When he arrived in Greece, he saw piles of discarded boats and vests. “From some who made it and those who didn’t,” he said. Witnessing the effects of the crisis during what was supposed to be a leisurely, quick vacation was a sobering reminder of the world around him, Charles said. It gave him a deep appreciation for what refugees endure.
“You have to think that if they’re willing to risk this, how bad does it have to be where they’re coming from that this seems better?” he said.
Last year proved to be a particularly bloody year in Turkey, as terrorists ramped up attacks in the country. “I think I missed one by 15 minutes when I was in transit in Ankara passing through. There was one when I was in Istanbul,” Charles said. “Over time there were so many bombings that there was this sense of horror and then normalcy … there was an intense grief and then things going back to normal.”
Eventually, the violence directly affected Charles. While he was temporarily away last summer, a failed military coup against the controversial Turkish President Recep Tayyip Erdoğan disrupted his plans to continue research. Though Charles intended to return, the post-coup upheaval kept Fulbright from renewing the program.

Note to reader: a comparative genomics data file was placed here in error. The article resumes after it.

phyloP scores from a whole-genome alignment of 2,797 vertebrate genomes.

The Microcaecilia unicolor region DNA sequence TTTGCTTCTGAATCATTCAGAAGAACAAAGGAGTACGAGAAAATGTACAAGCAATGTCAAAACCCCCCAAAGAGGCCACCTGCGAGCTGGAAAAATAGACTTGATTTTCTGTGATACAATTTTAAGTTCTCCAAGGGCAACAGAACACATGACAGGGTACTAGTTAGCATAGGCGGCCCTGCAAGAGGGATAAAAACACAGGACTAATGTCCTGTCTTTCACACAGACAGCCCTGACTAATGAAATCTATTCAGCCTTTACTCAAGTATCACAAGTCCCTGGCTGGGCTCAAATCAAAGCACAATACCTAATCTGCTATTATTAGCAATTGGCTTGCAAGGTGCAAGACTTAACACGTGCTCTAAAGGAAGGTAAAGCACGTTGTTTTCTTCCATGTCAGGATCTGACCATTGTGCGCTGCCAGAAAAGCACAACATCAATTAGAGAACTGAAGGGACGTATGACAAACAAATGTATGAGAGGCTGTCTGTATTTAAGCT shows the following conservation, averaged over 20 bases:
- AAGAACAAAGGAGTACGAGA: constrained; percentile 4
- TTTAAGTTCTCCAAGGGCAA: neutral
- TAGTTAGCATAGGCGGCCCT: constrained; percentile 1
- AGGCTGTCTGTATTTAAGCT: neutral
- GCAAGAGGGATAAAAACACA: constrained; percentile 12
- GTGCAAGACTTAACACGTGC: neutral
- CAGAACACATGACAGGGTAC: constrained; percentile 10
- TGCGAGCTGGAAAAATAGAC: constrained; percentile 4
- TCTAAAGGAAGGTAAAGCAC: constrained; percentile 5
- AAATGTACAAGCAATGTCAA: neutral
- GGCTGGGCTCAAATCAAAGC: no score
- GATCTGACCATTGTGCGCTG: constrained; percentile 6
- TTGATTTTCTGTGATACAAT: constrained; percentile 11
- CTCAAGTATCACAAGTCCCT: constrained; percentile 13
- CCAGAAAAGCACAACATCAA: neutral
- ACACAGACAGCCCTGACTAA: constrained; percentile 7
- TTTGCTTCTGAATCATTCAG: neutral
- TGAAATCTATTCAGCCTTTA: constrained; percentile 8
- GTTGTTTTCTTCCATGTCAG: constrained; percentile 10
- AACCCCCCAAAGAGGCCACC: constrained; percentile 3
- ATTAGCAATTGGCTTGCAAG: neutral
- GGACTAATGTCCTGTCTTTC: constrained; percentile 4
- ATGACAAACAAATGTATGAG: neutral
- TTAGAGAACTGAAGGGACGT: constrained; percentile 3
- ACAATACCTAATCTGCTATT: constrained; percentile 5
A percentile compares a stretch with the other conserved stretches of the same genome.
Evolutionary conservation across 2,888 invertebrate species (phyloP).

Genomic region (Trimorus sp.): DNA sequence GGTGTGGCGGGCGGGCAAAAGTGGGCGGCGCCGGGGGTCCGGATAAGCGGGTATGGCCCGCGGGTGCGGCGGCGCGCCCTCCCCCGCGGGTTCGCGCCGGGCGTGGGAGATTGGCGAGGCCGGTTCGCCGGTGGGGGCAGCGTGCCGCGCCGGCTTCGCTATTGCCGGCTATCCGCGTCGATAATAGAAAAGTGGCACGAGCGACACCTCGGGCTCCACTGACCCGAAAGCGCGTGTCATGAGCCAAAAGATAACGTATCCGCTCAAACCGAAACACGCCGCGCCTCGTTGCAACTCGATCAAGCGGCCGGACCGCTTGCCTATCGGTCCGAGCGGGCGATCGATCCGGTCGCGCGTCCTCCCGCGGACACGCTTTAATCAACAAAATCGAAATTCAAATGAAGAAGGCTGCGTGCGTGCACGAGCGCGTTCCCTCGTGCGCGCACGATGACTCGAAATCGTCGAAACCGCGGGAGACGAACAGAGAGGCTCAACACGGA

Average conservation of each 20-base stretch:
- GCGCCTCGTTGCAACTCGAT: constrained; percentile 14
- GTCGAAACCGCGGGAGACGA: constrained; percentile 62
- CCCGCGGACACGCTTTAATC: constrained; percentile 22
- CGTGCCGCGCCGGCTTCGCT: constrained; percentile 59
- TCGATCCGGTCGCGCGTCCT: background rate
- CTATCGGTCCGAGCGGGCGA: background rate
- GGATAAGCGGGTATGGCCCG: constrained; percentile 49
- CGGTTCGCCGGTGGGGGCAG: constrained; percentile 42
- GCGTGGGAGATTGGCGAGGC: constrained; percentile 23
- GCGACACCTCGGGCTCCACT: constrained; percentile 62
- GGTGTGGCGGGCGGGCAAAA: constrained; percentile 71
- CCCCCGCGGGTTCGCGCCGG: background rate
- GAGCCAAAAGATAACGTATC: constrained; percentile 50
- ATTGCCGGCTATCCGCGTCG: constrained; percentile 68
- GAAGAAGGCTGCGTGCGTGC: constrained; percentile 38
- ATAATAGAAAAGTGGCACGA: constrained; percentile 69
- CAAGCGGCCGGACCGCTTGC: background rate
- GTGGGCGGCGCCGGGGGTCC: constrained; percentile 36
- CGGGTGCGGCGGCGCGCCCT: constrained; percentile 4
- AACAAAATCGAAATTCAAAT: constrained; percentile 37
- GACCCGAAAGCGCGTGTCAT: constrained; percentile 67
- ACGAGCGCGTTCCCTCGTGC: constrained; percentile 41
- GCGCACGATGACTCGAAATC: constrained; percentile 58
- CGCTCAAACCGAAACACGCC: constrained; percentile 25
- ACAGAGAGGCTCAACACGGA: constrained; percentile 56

“Everything kind of changed,” Charles said, “all of my plans for the next few years.”
He said it’s disappointing. He loved Turkey and its people. He said he was grateful for the kindness he experienced from strangers there and was constantly moved by the plight of refugees trying to start new lives — most of them caught up in events far beyond their control.
Charles continues to watch the refugee crisis unfold from his home in the Bellingham area, mostly through news feeds and video clips. He said he thinks it’s hard for Americans to grasp the scope and scale of the human crisis unfolding in the Mediterranean.
Nevertheless, he said it’s the sort of event that’s going to shape the world for generations to come — and it already has.
“When you leave one place and go to another place, you’re bringing your memories, your experiences, your culture with you,” Charles said. “And that’s why I went to Turkey, because of the historical movement of people.
“We all impact what is around us when we go to a different place. And we change ourselves.”